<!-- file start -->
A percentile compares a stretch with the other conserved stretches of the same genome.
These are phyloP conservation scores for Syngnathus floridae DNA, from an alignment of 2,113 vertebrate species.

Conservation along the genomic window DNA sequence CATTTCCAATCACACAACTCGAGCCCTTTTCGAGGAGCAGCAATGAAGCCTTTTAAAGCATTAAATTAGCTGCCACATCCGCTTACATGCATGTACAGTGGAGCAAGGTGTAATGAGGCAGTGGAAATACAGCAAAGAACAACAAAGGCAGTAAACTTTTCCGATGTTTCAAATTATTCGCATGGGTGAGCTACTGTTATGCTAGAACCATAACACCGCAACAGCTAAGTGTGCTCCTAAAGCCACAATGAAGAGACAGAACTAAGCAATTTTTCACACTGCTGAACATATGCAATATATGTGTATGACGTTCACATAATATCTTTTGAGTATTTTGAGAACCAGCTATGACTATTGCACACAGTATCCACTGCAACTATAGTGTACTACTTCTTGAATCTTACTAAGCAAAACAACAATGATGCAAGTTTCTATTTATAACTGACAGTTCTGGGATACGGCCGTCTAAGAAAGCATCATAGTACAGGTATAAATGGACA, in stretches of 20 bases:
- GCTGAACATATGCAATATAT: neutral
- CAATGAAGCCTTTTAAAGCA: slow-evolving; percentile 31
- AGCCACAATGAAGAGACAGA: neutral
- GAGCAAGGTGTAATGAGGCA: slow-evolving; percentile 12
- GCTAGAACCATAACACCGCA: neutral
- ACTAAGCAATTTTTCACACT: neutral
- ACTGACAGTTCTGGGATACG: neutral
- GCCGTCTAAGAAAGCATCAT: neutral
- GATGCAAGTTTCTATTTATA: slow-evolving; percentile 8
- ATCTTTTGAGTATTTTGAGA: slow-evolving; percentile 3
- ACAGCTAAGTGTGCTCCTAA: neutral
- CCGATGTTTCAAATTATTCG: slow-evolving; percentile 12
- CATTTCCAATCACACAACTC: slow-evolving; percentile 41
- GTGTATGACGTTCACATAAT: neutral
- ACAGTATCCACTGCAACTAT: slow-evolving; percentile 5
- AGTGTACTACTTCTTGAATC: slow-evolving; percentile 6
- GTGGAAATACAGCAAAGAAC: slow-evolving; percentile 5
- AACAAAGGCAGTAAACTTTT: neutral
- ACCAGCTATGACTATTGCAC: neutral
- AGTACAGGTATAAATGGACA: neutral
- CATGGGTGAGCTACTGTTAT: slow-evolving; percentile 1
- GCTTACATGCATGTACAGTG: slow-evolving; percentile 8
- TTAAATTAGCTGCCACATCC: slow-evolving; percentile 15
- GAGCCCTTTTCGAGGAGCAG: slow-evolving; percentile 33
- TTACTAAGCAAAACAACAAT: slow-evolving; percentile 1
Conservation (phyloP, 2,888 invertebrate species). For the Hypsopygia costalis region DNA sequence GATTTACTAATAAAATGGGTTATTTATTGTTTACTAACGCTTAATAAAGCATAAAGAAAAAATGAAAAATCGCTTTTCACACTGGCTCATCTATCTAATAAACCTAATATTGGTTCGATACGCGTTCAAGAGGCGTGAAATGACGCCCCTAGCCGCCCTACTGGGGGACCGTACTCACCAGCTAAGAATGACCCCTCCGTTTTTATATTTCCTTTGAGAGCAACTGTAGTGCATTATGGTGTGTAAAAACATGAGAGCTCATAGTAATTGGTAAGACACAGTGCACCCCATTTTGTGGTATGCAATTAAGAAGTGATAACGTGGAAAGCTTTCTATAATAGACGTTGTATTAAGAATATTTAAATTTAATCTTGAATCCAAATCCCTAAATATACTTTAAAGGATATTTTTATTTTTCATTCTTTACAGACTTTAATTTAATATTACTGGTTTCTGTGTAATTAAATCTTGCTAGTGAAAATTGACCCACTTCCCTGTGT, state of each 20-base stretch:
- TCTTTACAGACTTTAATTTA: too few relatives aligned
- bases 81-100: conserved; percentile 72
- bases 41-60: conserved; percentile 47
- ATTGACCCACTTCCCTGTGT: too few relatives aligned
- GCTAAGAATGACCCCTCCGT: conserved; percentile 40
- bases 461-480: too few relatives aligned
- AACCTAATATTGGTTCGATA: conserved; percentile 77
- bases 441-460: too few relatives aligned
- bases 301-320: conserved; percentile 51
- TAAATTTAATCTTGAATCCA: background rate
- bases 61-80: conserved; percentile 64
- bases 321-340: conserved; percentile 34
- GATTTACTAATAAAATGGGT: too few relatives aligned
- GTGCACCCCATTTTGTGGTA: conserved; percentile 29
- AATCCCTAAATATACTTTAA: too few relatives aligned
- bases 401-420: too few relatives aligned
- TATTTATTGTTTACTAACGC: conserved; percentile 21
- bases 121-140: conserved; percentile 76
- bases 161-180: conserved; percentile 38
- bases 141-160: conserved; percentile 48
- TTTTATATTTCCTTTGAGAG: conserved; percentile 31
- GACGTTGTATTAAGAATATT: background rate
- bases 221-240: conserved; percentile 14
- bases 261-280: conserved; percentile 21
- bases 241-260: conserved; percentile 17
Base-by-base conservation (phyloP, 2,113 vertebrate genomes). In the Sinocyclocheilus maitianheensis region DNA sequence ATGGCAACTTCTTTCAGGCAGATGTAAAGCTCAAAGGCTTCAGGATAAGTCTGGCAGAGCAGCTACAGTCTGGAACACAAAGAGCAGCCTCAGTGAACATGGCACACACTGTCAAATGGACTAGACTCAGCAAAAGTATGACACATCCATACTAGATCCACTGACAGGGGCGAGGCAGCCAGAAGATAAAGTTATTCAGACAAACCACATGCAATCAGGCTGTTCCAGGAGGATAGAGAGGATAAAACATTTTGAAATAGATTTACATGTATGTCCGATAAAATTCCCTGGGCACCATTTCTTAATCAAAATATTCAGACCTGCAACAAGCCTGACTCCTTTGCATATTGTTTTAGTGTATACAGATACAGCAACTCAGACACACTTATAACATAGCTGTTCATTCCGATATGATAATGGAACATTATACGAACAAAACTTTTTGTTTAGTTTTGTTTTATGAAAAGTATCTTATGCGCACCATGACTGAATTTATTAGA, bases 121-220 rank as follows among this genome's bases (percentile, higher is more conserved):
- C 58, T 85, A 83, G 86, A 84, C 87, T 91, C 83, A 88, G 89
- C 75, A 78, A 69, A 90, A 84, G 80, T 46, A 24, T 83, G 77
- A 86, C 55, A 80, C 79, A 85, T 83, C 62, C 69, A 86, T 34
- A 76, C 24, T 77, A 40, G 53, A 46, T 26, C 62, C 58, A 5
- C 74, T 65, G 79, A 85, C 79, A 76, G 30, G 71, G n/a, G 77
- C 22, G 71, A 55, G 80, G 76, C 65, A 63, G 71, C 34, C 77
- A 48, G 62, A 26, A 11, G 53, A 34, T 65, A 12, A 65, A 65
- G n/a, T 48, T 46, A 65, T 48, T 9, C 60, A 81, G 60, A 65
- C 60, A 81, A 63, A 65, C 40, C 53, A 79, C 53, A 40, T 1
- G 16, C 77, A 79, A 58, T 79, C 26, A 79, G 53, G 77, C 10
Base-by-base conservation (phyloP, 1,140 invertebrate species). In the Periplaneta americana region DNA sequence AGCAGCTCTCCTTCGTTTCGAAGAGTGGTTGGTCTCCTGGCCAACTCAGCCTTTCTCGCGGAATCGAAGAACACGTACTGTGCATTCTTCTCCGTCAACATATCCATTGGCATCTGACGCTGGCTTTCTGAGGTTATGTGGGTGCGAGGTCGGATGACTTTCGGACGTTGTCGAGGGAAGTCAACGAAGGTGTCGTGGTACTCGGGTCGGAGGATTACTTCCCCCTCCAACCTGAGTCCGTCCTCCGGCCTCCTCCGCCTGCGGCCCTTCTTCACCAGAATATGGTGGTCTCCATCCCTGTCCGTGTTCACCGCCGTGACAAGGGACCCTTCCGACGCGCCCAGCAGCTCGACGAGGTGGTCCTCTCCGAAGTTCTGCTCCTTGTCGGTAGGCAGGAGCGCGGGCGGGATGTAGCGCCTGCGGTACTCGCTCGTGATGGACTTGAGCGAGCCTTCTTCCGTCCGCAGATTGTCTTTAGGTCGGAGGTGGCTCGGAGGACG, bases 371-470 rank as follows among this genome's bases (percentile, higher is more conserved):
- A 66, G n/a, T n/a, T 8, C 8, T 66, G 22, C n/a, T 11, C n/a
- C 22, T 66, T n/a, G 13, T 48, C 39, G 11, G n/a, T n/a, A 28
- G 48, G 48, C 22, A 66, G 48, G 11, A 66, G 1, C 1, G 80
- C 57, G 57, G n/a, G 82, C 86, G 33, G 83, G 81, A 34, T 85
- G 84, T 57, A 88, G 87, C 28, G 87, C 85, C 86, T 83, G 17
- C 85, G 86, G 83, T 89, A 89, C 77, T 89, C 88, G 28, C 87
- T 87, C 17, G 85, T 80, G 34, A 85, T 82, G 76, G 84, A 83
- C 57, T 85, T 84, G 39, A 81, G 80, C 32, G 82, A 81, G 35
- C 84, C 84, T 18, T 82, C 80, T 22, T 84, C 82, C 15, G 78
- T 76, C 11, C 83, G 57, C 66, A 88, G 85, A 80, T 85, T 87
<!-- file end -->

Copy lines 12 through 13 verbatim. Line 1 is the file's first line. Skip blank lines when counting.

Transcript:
- GATGCAAGTTTCTATTTATA: slow-evolving; percentile 8
- ATCTTTTGAGTATTTTGAGA: slow-evolving; percentile 3